"We don’t just encourage risk taking at our offices: we demand failure. If you’re not failing every now and then, you’re probably not advancing. Mistakes are the predecessors to both innovation and success, so it is important to celebrate mistakes as a central component of any culture. This kind of culture can only be created by example — it won’t work if it’s forced or contrived. A lively culture is nebulous, indefinable, ever-changing. Try to package it in a formal mission statement and you just may suffocate it."
"We have long allowed ourselves and our donor constituencies to believe that development work should never have bad outcomes – there is a pervasive belief (under challenge right now, at least by some) that, at worst, a failed project will not change anything […] This has a lot to do with the very imagery of a helpless and oppressed global poor the aid world relies upon to raise funds. When people see someone in a situation that difficult, they assume things could not get worse. There is no discussion of what is working in the lives of the poor, and therefore the public has little sense that there are fragile things in peoples’ lives and livelihoods that should be protected as we bring new programs and projects to ground. As a result, development takes on the image of a low-risk enterprise in which social protection and “do no harm” safeguards are superfluous, as the worst we could do is leave people as they were."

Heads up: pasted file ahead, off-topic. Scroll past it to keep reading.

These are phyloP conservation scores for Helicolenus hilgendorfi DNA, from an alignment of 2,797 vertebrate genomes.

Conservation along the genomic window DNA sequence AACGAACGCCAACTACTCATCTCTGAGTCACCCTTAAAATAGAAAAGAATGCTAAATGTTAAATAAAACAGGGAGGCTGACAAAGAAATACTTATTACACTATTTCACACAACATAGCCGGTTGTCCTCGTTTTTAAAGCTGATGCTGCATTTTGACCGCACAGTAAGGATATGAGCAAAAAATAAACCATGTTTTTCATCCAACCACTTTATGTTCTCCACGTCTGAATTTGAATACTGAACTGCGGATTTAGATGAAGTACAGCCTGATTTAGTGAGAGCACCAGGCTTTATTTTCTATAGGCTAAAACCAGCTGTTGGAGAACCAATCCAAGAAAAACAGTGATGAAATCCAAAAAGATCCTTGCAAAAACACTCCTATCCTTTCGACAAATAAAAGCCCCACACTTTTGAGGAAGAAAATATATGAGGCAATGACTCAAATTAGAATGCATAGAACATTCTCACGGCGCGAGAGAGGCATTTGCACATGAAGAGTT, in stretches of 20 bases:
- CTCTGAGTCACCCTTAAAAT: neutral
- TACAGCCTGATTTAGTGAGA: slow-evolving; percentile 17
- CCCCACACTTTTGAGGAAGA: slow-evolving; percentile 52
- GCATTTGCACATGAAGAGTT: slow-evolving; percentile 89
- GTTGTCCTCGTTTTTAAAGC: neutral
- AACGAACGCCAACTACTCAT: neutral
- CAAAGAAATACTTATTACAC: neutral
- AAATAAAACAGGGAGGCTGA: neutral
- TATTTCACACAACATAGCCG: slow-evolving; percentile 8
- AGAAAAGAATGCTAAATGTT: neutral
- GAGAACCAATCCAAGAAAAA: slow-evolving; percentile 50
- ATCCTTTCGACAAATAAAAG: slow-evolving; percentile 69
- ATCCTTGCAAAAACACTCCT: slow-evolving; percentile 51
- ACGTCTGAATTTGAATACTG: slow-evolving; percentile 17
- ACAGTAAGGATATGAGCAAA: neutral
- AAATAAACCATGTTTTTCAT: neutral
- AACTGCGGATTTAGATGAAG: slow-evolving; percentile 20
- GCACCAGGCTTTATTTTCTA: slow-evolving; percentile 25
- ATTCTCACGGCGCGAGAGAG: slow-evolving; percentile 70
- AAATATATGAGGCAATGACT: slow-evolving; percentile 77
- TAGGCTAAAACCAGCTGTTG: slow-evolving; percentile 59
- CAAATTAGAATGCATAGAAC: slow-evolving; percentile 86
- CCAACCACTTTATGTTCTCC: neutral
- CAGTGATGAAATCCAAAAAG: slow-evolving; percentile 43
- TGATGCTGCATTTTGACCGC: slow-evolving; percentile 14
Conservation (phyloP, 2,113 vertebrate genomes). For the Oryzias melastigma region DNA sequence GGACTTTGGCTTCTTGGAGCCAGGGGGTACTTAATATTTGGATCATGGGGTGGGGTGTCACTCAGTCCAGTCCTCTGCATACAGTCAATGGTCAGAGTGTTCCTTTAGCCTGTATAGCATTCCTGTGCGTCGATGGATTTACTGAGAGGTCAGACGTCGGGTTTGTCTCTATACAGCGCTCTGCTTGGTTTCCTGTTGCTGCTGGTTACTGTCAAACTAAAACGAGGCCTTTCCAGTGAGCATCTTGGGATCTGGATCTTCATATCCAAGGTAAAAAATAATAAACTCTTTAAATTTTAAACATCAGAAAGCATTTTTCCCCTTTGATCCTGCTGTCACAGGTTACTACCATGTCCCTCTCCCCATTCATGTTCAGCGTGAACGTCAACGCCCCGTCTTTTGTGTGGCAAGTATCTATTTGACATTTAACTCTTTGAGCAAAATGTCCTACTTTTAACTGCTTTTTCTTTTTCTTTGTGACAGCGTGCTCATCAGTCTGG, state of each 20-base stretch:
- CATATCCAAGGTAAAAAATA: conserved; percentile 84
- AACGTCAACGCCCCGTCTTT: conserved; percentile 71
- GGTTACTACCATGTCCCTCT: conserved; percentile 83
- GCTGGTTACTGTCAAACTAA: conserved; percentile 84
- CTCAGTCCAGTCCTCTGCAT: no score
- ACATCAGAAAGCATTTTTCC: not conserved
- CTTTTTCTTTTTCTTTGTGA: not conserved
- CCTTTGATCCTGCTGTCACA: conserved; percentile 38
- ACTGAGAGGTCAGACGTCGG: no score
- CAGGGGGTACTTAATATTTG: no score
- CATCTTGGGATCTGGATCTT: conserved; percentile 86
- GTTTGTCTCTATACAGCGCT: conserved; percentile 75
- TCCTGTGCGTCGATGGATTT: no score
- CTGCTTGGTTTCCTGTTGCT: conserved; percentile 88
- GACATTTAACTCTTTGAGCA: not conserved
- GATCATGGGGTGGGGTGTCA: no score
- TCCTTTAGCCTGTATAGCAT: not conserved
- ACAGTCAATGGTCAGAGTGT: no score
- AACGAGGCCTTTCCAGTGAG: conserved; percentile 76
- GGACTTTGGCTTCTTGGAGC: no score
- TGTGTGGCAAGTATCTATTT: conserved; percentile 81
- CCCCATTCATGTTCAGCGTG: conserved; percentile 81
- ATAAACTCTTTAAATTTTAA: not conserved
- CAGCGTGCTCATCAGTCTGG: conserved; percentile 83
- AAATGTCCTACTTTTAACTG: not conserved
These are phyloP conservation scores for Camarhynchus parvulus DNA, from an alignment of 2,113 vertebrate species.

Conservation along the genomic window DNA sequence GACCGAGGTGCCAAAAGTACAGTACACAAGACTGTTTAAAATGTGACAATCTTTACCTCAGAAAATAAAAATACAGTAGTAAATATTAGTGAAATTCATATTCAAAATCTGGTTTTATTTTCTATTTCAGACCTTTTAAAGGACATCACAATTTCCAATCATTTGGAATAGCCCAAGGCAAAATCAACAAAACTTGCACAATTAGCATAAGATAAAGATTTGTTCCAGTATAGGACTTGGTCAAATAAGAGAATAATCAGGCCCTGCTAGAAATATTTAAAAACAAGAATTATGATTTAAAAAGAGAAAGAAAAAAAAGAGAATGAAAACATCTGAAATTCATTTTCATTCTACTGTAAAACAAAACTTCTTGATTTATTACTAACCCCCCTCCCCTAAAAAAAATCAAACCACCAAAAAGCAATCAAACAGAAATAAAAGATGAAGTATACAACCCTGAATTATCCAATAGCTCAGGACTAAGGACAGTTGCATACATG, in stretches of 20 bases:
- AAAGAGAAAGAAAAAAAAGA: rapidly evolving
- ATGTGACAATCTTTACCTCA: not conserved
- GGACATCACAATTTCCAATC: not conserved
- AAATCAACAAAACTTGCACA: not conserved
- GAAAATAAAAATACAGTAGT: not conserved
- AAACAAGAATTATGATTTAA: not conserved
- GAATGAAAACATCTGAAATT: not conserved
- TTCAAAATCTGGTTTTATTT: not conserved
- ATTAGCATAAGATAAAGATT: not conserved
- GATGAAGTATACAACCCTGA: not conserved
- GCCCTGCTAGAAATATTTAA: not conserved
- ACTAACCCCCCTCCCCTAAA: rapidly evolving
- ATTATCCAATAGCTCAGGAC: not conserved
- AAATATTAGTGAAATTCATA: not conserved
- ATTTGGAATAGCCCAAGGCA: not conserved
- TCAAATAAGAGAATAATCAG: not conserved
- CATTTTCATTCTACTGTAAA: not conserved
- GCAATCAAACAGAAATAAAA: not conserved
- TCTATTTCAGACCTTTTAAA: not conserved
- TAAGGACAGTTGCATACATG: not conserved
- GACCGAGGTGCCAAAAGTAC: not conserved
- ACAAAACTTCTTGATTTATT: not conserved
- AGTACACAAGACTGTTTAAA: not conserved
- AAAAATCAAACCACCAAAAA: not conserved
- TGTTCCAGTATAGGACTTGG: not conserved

#doing something is not always better than doing anything
#engineers without borders
Edward Carr, Author of Delivering Development
, in an excellent post
on admitting failure in development. #preach